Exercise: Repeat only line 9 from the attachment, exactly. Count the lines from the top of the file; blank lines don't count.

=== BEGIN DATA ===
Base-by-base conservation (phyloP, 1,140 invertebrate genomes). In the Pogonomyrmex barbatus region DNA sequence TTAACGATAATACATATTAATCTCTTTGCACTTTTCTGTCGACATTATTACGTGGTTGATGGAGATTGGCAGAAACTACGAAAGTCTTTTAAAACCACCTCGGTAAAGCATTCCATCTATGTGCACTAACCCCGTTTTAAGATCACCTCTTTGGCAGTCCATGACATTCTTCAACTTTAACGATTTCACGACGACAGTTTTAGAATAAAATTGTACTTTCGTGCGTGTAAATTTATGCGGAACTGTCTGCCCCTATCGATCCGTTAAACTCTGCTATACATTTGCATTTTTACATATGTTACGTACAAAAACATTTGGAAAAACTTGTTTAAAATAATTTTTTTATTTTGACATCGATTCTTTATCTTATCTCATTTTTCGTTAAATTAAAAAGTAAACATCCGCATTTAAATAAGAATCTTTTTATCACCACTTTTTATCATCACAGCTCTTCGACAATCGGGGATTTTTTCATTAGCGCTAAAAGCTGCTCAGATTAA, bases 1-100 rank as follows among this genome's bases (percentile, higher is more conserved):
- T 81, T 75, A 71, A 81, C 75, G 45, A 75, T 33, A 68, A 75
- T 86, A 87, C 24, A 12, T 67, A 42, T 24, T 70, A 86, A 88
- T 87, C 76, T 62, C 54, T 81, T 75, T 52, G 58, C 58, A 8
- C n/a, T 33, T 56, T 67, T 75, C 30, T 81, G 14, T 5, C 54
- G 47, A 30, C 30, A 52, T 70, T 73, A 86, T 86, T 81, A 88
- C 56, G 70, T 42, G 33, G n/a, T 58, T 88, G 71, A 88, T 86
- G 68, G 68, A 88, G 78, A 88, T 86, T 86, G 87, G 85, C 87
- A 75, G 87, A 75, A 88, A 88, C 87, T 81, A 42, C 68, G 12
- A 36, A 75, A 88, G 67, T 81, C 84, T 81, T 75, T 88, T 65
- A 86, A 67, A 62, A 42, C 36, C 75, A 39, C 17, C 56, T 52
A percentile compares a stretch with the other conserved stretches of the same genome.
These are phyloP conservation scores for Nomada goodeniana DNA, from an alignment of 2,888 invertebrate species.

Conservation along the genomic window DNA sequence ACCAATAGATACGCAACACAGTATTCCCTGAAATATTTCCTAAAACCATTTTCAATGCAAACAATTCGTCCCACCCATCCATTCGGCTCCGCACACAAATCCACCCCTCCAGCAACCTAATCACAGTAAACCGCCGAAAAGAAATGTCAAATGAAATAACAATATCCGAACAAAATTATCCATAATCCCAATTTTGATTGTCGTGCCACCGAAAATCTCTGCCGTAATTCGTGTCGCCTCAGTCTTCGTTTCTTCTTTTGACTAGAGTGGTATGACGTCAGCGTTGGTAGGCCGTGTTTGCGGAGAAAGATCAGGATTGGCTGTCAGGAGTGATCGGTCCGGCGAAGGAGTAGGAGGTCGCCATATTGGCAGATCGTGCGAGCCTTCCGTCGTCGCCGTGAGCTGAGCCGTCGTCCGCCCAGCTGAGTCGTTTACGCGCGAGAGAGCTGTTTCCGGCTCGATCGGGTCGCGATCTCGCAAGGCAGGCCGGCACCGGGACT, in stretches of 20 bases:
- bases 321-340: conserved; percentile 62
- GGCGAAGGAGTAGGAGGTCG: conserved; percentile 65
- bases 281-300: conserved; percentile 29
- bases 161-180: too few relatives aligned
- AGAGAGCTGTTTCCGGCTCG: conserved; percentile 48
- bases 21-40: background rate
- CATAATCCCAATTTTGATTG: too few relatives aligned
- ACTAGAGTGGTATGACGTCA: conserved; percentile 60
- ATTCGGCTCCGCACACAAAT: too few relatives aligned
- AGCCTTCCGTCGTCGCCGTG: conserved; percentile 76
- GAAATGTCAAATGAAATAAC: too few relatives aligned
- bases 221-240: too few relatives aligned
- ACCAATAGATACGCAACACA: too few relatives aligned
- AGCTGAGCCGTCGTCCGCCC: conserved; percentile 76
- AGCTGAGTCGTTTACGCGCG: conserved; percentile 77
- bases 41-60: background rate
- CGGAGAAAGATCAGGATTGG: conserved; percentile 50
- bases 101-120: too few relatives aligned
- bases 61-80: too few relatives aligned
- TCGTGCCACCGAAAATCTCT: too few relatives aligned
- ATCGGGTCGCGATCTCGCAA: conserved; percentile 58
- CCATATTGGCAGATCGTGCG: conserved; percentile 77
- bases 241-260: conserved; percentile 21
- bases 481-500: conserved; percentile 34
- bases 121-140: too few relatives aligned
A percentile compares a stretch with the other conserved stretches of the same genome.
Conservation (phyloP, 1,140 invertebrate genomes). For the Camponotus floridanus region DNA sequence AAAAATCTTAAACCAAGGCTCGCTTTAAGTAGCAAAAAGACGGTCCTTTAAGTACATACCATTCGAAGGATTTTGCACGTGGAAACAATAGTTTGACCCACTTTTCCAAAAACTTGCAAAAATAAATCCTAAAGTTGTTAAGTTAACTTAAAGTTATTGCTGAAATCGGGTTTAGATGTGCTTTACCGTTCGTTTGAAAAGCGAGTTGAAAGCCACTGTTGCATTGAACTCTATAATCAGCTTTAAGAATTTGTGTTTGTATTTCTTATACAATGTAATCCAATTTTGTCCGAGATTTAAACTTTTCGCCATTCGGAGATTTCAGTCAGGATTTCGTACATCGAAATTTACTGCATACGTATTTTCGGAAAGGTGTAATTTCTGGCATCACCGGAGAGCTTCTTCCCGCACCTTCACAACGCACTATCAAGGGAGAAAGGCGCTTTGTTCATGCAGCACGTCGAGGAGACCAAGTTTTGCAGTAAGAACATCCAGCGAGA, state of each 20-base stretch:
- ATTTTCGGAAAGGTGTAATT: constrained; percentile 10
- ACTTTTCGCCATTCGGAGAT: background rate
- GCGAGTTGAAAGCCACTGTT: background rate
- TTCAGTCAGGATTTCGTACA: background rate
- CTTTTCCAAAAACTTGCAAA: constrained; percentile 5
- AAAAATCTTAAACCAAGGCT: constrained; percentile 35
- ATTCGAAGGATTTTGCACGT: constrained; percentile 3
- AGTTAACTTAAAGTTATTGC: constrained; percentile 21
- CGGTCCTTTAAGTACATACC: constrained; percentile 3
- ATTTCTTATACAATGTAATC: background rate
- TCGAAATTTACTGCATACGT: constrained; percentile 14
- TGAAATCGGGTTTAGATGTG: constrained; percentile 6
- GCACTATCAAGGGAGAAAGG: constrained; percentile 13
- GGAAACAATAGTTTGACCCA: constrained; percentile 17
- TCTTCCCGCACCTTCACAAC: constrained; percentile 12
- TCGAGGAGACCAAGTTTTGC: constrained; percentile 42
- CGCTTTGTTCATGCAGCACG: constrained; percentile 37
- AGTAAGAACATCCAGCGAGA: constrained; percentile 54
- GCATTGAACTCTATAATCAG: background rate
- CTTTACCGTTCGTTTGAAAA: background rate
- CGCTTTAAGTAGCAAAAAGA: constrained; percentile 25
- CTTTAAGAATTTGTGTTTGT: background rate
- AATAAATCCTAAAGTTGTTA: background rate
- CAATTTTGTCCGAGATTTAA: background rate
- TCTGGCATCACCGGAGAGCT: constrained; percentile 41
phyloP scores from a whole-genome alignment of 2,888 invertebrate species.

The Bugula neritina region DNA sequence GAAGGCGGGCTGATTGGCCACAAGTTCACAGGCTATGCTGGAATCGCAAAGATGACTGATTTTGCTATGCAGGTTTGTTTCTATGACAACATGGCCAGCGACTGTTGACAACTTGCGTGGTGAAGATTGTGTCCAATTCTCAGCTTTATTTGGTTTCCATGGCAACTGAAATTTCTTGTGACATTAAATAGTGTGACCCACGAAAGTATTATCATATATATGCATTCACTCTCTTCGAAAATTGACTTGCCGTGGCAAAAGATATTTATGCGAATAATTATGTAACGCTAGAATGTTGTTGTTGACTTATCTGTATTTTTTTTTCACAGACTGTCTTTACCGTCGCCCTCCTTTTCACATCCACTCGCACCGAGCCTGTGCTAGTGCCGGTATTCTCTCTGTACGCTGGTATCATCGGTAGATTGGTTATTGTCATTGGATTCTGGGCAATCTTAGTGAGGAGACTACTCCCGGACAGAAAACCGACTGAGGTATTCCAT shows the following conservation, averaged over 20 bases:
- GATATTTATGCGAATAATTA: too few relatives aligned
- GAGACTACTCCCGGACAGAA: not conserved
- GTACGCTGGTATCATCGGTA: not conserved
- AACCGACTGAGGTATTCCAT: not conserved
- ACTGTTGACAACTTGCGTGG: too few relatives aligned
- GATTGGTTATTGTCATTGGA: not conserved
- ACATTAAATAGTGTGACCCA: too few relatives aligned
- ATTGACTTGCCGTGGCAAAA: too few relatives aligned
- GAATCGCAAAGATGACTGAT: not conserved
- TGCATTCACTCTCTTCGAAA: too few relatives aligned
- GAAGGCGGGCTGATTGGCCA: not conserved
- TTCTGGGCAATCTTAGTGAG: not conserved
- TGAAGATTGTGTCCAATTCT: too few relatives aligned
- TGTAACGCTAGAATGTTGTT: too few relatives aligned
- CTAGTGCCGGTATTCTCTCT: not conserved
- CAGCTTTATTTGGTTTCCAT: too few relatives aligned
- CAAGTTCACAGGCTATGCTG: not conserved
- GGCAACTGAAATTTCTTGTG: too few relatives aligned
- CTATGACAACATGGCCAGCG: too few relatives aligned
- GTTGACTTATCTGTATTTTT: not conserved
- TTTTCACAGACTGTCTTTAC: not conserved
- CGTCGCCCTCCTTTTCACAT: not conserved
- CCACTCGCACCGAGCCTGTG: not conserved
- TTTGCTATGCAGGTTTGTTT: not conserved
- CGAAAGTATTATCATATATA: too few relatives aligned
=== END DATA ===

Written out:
- A 75, G 87, A 75, A 88, A 88, C 87, T 81, A 42, C 68, G 12